kindly agreed to change our reservation and let us push on to the
Anse-aux-Vaches Refuge for the night.
Filled with confidence about the pleasant trail conditions and our respectable pace, we set off - only to get a bit of a surprise. The nature of the trail dramatically changed after Cap du Salut! We found ourselves climbing a very steep, rocky, root filled, and rather slippery hill that went straight up! Although it was tough going, the mossy forest was magical, and we were very glad for the cool, fresh air of the afternoon. We also paused to enjoy several fantastic viewpoints from the top of the mountain.
Luckily for us, the climb up wasn't too long, but it was followed by a very long, steep, rocky descent that seemed to last pretty much until we reached Anse-aux-Vaches. In some places it was so steep, rocky, and slippery that there were ropes for assistance! Right at the top of the slope we met two guys sitting on the ground having a snack and looking pretty tired. They said they had started walking at 5 am from Cap Tourmente, that it had taken them 9 hours to reach the spot where we met them, and that the trail was about to get much more difficult. They admitted that maybe they were crazy for trying to do what they were doing, and wished us well on our hike.
We met several other hikers coming in the other direction as well, and they all looked pretty tired from the long, long, hard climb they had to do. We felt particularly bad for a group of seven or so young ladies that we met around 3:30 pm, about 1 km from the Anse-aux-Vache Refuge. They said they were heading to Cap du Salut and asked about the conditions. We didn't want to be discouraging about the climb they had ahead of them, but after they had headed off we began to wonder if they had enough daylight left to make it, and if we should have warned them of what lay ahead. It is just a hard thing to offer advice about hiking trails and gear. Each of us have different skills and strengths. Are we beginner hikers, intermediate, experienced? I honestly don't know. Is our gear the best or simply the most practical for us? Again I don't know. When asked, how do you balance honesty and advice to help someone while avoiding sounding as though you are trying to scare them or sound arrogant about your own achievements? We struggle with these questions a lot when people reach out or ask us questions about trail sections, experiences on pathways and hiking gear.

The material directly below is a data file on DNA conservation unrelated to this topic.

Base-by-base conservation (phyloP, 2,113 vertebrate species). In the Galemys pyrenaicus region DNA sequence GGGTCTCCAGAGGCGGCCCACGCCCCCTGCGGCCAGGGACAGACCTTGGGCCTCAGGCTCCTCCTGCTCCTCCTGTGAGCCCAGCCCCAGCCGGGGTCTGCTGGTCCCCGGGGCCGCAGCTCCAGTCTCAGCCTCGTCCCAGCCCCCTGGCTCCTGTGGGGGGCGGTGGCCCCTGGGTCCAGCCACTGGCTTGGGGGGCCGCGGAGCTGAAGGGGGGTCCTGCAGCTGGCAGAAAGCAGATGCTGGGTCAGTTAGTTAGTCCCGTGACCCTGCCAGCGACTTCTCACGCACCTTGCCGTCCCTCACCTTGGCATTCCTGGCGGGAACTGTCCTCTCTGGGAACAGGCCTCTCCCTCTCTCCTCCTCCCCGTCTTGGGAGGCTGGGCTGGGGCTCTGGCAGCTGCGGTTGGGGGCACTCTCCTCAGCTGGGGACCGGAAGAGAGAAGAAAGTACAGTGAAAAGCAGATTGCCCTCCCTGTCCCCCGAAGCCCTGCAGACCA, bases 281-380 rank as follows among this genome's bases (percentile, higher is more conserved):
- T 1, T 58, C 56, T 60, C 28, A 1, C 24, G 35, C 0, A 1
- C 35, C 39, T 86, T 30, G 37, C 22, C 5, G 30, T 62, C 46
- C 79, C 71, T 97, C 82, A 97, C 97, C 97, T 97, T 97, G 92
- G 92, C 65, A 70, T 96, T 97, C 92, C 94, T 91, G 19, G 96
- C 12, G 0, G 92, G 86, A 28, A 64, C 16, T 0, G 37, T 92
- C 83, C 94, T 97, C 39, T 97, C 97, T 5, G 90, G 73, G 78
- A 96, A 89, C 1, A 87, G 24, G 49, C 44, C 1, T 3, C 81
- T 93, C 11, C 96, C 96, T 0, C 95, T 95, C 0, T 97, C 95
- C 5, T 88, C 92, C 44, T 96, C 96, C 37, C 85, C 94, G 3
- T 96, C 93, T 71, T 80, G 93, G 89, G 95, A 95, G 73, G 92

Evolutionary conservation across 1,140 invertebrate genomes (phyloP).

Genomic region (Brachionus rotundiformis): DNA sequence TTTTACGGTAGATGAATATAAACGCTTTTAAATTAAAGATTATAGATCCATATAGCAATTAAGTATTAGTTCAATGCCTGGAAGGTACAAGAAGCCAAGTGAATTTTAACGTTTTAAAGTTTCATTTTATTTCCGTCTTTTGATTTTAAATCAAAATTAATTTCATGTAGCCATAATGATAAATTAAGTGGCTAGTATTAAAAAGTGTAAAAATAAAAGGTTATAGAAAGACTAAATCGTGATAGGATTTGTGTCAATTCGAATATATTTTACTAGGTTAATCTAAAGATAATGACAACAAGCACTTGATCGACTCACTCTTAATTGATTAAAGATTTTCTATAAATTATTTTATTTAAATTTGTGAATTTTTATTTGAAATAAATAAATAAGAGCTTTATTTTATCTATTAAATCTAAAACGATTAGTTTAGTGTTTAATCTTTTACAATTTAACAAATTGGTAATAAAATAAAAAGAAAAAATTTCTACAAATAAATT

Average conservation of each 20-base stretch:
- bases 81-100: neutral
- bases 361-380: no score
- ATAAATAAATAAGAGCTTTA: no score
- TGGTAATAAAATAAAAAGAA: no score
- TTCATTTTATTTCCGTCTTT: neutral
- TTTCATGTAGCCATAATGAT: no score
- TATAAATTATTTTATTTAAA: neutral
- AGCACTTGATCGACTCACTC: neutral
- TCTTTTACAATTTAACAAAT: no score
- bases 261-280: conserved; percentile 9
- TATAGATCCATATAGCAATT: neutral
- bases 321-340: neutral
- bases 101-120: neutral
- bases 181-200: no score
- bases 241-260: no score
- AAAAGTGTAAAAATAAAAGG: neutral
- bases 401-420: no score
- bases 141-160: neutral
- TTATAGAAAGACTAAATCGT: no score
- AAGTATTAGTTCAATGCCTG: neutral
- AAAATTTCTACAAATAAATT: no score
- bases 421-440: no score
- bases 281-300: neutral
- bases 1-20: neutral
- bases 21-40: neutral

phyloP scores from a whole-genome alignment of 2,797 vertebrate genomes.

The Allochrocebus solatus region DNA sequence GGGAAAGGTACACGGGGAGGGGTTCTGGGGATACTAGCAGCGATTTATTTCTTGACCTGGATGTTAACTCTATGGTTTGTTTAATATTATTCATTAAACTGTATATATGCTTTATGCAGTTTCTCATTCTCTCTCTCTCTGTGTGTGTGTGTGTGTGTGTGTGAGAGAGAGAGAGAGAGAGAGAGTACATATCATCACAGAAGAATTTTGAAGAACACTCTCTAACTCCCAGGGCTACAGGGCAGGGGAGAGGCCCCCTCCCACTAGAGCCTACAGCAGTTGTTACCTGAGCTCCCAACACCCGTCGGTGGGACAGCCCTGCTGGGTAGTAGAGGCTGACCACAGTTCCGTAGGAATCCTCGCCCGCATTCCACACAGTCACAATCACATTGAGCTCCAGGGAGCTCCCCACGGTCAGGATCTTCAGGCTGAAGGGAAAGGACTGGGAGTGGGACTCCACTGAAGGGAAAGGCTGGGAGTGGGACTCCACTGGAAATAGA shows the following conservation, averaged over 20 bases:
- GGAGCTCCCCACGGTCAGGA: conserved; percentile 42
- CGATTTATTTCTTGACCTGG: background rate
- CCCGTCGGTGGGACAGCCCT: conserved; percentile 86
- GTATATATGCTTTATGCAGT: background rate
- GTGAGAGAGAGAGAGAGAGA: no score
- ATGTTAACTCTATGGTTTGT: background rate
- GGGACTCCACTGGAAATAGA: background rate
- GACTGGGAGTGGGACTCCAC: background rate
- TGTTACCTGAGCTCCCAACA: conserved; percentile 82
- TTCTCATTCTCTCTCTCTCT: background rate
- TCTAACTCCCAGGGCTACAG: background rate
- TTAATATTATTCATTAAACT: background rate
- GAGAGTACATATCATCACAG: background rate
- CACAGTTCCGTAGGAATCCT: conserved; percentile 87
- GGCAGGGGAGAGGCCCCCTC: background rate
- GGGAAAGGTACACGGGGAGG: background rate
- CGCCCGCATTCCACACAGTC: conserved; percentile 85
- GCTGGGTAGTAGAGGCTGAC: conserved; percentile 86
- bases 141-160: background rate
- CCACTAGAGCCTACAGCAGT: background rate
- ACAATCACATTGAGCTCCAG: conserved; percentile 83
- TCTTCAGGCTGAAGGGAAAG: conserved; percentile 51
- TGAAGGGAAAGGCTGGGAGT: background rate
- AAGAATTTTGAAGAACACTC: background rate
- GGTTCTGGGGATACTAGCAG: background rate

We stopped at the small water source just before the refuge and filled up all of our water containers from the clear spring. Then we made our way to the refuge, which sits in a grassy clearing in the forest, surrounded by tall mountains.
When we changed our reservation we booked the refuge instead of a campsite, and it turns out that we have the little cabin to ourselves for the night, although it has space to sleep ten people. We spent an enjoyable evening making dinner, drying our things out by the wood stove, and watching another porcupine grazing outside the window. It snuffled through the grass with its adorable face, stopping to sniff every now and then. Watching closely, we discovered it was selectively eating only the dandelions! What a great method of 'weed' control for those who consider that important (although admittedly it only ate the dandelions and not any of the other leafy greens in the lawn).
And so another beautiful day on the trail comes to an end. We are lying in a warm, dry shelter in the absolute darkness, looking out of the many windows.
On one side we can see the dark silhouettes of the mountains against the sky above us, and on the other we can see lights twinkling through the trees from towns and villages across the Saint Lawrence. Once again, we are feeling incredibly lucky to be out here!